Sceptic, at 7:00 I was trying to get Mrs. R. out the door. Typically, she was running late.
And Epykat, your family's generosity knows no bounds, but a whip round will not be necessary. Again, in typical Mrs. R. fashion she did not want me hanging around "making her nervous", so it was a case of just dropping her off. I am now under strict instructions to get the shed fixed before she comes back. (Some of its timbers are badly warped after a summer of alternate soaking and baking.)
Anyway, back to the important stuff:
Little did I think when I was writing in June about the Mutoid Waste Company making a come-back that just a couple of months later their work would form such a prominent part of the Paralympic closing ceremony. Wasn’t that fish with the hub-cap scales something else?
And now the parade has passed by I’m already suffering from withdrawal symptoms. I have never seen so much great sport as I have over the last month and a half. And probably won’t again. (It’s unlikely that we’ll get the same in depth coverage next time round either.) I’m sure that everybody will have different high spots, but for me, in no particular order, it was:
Mo Farah, what more is there to say?
For the Rathbone family, the only event we (well, the eldest Rathbonette and her partner) were at was the Archery. The Mexicans who turned up in full national dress and had a fiesta were brilliant.
Ellie Simmonds winning the 400m freestyle with a world record. Over those last 50m she was like a little torpedo streaking away from the rest of the field. To use a very over-used word at these games, it was awesome.
The Wheel Chair rugby match between USA and Canada. Talk about a needle match. Enough to make the murder ball epithet stick.
Tom Daley jumping in the pool after his last dive. That was a smile of pure joy, beaten only by that of Sophie Christiansen’s after winning the gold at the paralympic dressage.
Alex Zanardi sitting laughing and legless on the racetrack, one arm punching the sky and the other holding up his racing bike.
Greg Rutherford’s long jump gold. As he had already won it, it meant Rutherford's final jump was effectively a leap of honour and he was roared down the runway by an emotional crowd. He did not make the jump, running through the pit. In a funny way it was more fitting than jumping and possibly coming short.
Which one of the wheelchair races to choose? 800 m, 1,500 m, 5,000m or marathon? They were all great races and David Weir won them all. Oh, go on then, the 800m final.
Richard Whitehead’s storming through the field from the back with that astonishingly ungainly style on his prosthetics to win the 200 M gold, just so that he could tell us: “I am living proof, that with enough desire and determination, any obstacle can be overcome,"
However, if I have to choose my top three they are:
Anthony Ogogo beating world number one Ievgen Khytrov - much more impressive than his bronze medal fight. The British boxer was under pressure from the start of the fight but he defended well and, after landing some good combinations on the No1 seed, he found himself 5-3 ahead at the end of the first round. In the second round, Khytrov came out strong and landed some heavy punches. Once again, Ogogo defended well but a late onslaught from Khytrov saw the Ukraine fighter win the second round 7-6. Ogogo still had the overall lead, however. The final round saw more of the same from Khytrov, who kept Ogogo close to the ropes for much of the three minutes.The final score was level on 18 points each and when the final scores of the five judges was added up, both boxers were level on 52 each. It really was a cliff hanger. When the five judges then pressed the button to decide who won and it was Ogogo, I actually punched the air. I haven’t done that for years.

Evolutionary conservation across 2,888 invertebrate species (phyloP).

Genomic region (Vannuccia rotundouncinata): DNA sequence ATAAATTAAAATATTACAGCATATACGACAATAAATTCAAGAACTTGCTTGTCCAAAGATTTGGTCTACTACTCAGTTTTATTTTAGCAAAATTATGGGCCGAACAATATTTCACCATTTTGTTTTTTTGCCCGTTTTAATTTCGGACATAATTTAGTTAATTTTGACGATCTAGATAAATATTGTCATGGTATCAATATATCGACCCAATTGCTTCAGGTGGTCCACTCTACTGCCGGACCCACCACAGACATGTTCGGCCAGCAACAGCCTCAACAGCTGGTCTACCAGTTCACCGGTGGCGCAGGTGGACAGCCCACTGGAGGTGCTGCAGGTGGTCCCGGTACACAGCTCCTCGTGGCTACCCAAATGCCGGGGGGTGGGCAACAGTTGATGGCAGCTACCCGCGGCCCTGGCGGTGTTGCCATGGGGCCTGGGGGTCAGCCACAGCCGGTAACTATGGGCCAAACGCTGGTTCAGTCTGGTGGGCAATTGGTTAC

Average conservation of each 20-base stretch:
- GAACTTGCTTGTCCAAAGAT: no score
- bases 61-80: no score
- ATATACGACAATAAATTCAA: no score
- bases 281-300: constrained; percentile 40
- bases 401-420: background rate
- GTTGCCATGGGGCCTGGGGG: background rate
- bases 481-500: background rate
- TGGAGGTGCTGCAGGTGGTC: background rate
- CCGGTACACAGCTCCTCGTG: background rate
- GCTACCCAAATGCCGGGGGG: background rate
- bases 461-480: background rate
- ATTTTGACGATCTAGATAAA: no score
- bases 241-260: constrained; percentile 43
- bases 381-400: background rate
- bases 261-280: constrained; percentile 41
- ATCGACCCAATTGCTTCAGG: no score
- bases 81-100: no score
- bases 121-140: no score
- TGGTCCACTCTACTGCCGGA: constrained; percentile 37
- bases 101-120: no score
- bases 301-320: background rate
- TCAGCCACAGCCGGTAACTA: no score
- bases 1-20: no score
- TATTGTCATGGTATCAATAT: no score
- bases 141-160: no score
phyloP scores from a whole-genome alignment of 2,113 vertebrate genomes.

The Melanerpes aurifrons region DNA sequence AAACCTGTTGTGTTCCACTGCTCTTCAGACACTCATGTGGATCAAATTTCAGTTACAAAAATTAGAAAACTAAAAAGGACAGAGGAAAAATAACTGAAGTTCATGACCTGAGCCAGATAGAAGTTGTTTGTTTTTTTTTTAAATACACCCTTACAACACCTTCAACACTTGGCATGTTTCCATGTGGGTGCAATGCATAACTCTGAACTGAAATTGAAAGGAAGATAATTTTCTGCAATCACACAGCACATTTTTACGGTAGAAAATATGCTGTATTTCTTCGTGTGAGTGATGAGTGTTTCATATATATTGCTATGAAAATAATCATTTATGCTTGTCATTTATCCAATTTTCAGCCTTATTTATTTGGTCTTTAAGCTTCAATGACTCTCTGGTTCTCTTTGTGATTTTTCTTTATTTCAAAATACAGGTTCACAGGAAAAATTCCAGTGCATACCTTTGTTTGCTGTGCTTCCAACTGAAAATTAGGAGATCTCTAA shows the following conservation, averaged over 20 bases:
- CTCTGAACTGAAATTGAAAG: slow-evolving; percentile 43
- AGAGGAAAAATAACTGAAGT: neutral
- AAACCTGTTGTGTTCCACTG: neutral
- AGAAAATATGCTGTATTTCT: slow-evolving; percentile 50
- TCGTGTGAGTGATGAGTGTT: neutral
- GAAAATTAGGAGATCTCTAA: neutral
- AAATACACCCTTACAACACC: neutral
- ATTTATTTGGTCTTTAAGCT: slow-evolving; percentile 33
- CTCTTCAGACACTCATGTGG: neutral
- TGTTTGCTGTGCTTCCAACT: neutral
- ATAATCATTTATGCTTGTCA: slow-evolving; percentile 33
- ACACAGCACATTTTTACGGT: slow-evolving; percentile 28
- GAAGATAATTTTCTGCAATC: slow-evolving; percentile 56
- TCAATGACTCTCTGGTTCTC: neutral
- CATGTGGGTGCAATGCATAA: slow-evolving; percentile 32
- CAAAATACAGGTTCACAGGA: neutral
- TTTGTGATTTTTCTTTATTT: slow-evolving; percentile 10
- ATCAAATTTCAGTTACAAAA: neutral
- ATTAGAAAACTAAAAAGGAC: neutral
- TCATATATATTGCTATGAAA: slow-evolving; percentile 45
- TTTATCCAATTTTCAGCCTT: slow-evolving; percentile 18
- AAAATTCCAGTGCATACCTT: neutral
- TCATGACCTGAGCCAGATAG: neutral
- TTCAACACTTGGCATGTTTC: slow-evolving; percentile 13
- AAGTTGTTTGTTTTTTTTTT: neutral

If something epitomised the olympic and paralympic spirit, it was Houssein Omar Hassan completing the 1500m seven minutes after everyone else, to a standing ovation. Finishing in 11 minutes 23 seconds, Hassan may have recorded the slowest 1,500m run ever witnessed at a major championship and yet 80,000 people recognised his courage and were on their feet cheering him to the end. This was nothing to do with incompetence but everything to do with pride, courage and determination. To fight through the pain barrier just to complete the course as the only representative of his country, Djibouti, sums up what the Games are all about.
And David Rudisha’s 800 m race was probably the best race I have seen in my life and I have been watching and taking part in athletics for over fifty years. He destroyed that field. He challenged the rest of the runners so much that Andrew Osagie, who came in last, ran a time that would have won him the gold medal in Beijing. Rudisha’s kick on the back straight was nothing short of phenomenal. To be able to do that at the speed the pack was going is amazing and the fact that he just went faster and faster was more amazing still.
It was touching that afterwards he dedicated his race to Seb Coe, who held the 800 m world record for longer than any one else (16 years) and it is perhaps fitting that he became only the second man to run faster than Seb Coe at the games for which Coe was responsible.
At 23 Rudisha is still at the start of his career. I know the area of Kenya that he comes from quite well and have been running myself on the dirt tracks round Kilgoris. Who knows, perhaps one of the young lads who passed me on those morning jogs on the Mara seven years ago was Rudisha. I’d like to think so. I look forward to watching him run in Rio.
I have nothing to say and I'm going to say it.